Across the nation, organizations struggle to fill key IT vacancies. The Bureau of Labor Statistics estimates the US economy will require 100,000 new IT workers per year over the next 10 years, but only 60,000 new IT employees enter the workforce annually. This gap has pushed tech companies to explore new recruitment methods, and many have turned to job shadow programs to fill their pipelines.

Introducing a job shadow program at the high school and collegiate levels can provide the boost your company needs to win over tomorrow’s tech workers. However, when managed incorrectly, job shadow programs can actually end up alienating the very talent you hope to attract. Shadowing is often the first contact future staffers have with your company, and a bad experience can discourage students from applying to work for you after graduation.

To make a better first impression, evaluate these three areas of your job shadow program:

1. Does Your Program Reflect Its Attendees?

Many industries struggle with diversity, but tech has it especially bad. Your team may look very different from the students who are participating in your job shadow program. For example, at a tech startup in a big city, a white, male lead developer may be charged with hosting a group of female students of color from a low-income school. This dissonance can make it difficult for students to see themselves in tech roles at your company.

Job shadow programs are most powerful when attendees interact with people who have similar backgrounds and experiences. If your tech team lacks diversity, find opportunities for participants to connect with employees from other areas of the business who may have more in common with them. Looking outside the tech team also helps combat notions that the only way to work in tech is in an IT-focused job.

It can prove challenging to find diverse candidates for tech roles, but diversifying your entire business first will help attract more diverse tech talent over time. Be aware that diversity doesn’t only apply to race and gender. Pursue an intersectional approach to diversity and create a job shadow program that reflects all facets of identity, such as age, sexual orientation, and more.

2. Does Your Program Offer an Honest — but Exciting — Look Into the Job?

Your job shadow program should offer a realistic taste of what it is like to work at your company. While it’s easier to host panels and plan large group events, these activities don’t have the same impact on up-and-coming talent as watching an employee do actual work.

Don’t focus on just one or two aspects of a role. It’s true that an engineering manager could spend a full afternoon managing recent invoices for consulting engagements, but a student shadowing on this day would leave with the unrealistic impression that an engineering job at your company centers on accounting responsibilities instead of technology tasks.

While you should design shadow programs with an eye on authenticity, plan to host students on exciting workdays. For instance, you could invite students to visit when you have a product design meeting or a marketing brainstorm planned. Don’t arrange an artificial day, but do make shadow visits engaging and memorable.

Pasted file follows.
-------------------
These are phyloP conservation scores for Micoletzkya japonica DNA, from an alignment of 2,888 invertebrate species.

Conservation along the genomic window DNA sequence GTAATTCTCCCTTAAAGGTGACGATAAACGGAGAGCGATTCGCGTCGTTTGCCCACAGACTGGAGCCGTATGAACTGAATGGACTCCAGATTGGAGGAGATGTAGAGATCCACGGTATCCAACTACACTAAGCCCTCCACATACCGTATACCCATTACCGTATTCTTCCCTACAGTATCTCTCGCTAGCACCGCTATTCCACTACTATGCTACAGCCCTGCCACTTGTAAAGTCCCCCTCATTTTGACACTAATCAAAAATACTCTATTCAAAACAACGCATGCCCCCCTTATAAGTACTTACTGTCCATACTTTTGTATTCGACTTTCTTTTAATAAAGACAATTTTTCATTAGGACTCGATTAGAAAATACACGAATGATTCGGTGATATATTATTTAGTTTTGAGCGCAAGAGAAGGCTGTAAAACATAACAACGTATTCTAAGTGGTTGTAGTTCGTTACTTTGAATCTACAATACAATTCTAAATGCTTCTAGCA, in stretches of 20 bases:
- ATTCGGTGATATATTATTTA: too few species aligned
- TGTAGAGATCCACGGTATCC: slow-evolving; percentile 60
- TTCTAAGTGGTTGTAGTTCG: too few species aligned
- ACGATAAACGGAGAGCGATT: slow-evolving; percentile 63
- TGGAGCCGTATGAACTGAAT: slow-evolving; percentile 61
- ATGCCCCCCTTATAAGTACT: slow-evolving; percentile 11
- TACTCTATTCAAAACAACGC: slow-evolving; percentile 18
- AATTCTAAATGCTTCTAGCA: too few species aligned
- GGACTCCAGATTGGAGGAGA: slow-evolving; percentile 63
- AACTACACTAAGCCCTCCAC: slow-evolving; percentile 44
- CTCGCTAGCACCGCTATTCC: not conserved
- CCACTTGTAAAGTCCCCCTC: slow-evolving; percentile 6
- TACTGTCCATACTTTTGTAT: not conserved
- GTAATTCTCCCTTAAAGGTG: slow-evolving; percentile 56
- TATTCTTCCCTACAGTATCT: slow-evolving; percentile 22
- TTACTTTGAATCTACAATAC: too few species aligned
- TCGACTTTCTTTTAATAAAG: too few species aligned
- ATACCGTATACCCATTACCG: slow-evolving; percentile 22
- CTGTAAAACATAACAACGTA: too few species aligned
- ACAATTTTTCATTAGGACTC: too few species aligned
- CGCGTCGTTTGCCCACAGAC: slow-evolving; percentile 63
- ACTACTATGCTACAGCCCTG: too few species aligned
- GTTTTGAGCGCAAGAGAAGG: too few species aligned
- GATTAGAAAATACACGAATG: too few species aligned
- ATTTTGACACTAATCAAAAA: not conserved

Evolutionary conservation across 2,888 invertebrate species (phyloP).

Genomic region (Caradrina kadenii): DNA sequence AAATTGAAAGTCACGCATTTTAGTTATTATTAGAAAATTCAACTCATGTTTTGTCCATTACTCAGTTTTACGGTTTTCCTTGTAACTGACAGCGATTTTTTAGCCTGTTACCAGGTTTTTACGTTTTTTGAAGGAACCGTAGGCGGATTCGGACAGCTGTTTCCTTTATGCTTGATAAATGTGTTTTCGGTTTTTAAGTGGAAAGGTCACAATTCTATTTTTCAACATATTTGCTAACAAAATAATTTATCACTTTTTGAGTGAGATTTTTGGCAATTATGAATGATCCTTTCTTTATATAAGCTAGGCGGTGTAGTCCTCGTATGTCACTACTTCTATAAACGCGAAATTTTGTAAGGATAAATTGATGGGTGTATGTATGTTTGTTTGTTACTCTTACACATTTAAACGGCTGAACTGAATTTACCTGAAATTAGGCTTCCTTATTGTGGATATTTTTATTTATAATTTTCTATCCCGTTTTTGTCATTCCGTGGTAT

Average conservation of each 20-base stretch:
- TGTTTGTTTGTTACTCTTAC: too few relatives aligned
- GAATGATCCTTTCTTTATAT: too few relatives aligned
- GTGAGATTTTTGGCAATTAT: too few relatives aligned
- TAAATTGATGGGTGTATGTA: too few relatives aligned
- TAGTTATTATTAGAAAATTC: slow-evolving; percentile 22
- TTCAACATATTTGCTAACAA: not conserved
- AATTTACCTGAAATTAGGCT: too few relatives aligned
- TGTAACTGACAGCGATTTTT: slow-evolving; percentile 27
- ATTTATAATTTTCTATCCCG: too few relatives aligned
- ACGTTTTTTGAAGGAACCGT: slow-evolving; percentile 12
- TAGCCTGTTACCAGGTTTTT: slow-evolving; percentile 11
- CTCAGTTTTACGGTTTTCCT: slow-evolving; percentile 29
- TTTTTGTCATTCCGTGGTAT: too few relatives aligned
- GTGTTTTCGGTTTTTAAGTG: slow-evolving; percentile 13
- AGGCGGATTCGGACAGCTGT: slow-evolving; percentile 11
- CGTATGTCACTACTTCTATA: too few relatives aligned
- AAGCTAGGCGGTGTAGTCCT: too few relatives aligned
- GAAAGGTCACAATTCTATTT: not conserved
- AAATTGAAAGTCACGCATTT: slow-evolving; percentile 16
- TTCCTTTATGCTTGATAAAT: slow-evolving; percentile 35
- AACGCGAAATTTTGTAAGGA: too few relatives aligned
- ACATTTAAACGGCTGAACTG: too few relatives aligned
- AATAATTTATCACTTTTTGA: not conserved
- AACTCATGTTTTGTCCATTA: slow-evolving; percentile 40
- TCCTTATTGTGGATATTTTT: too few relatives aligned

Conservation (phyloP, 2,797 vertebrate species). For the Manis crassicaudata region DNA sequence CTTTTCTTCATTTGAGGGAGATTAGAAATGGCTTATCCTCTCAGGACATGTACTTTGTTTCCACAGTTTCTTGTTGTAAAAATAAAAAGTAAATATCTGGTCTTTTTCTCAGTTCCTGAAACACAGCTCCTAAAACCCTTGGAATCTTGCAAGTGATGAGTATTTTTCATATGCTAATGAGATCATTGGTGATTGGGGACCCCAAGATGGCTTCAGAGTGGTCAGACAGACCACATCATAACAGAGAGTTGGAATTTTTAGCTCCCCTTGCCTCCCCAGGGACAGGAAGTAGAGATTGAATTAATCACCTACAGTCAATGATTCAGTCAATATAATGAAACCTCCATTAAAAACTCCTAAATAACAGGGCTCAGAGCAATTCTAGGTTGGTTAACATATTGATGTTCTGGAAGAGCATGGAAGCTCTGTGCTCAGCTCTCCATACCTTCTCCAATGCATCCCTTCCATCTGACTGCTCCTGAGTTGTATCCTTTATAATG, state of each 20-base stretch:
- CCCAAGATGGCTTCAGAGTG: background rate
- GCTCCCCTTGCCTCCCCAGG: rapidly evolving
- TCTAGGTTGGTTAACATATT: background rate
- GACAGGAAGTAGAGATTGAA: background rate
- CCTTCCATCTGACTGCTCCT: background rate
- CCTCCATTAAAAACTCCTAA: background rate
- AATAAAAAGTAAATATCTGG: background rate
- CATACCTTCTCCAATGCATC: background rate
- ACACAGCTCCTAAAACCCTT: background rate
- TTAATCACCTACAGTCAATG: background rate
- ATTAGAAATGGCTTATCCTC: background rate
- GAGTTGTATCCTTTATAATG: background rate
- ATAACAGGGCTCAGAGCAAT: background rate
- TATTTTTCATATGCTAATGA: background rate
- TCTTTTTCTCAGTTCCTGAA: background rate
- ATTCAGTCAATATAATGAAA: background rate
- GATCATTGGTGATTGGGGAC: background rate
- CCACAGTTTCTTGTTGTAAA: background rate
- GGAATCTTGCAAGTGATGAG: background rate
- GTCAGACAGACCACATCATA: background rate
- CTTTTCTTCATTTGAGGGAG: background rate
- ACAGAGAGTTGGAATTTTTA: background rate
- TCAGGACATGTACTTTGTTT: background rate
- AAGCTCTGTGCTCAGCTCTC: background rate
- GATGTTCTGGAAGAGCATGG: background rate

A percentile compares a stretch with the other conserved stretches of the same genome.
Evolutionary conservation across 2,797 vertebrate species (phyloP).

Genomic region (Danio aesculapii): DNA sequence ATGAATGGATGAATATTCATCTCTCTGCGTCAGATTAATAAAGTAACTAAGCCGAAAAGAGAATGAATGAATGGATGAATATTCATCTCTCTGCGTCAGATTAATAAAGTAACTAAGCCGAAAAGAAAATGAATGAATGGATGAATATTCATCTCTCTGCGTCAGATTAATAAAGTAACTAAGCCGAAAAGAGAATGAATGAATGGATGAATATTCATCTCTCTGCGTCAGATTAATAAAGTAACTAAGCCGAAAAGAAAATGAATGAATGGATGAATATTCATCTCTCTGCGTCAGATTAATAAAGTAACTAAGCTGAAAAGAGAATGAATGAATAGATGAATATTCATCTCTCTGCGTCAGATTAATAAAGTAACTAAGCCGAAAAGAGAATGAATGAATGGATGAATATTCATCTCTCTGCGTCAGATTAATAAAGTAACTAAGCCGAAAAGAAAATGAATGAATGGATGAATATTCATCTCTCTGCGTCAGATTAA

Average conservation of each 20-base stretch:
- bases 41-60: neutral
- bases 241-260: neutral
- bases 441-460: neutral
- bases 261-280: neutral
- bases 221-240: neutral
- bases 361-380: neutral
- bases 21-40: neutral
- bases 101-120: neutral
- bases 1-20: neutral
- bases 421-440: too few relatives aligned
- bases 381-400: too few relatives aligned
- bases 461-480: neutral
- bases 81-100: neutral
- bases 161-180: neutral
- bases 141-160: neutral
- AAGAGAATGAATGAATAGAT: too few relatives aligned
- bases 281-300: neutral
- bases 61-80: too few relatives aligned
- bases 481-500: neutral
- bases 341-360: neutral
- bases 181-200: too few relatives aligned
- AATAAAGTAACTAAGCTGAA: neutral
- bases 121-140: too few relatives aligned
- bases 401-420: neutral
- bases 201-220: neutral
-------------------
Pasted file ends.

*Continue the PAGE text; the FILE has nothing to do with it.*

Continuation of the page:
3. Is Your Program Structured?

Job shadowing involves young people, and that means your program must be more structured than other recruitment efforts. Not only are students often unfamiliar with what it’s like to be in a corporate office, but your employees may also have limited experience working with high schoolers. You need to have all your ducks in a row to account for these variables.

To avoid hiccups, prep your program thoroughly. Have an employee — ideally a junior-level staffer who is relatively close in age to potential participants — complete a run-through. This process can help you pinpoint lulls where you can add new activities and identify coaching opportunities for the employees program participants will shadow.

For example, software development tasks can be very sophisticated, and an employee may need to practice a step-by-step description of a technology process using layman’s terms. Rehearsal ensures the employee is ready to explain their job to someone with a less technical background.

As part of the improvement process, establish avenues for program attendees to offer feedback after visiting your company. You can learn a lot about your program if students and teachers are able to share what they liked or disliked about it. Simple strategies like a follow-up email or online survey can elicit valuable feedback and start conversations.

As you develop your job shadow program, invite your entire company to get involved. Every employee should feel invested, and proximity to the initiative helps workers feel like part of something bigger than their specific job and related responsibilities.

Lastly, don’t hesitate to reach out to organizations experienced in job shadowing. An external partner can offer advice and proven strategies to help you design a job shadow program with a high recruitment rate.

Julia Kanouse is CEO of the Illinois Technology Association.

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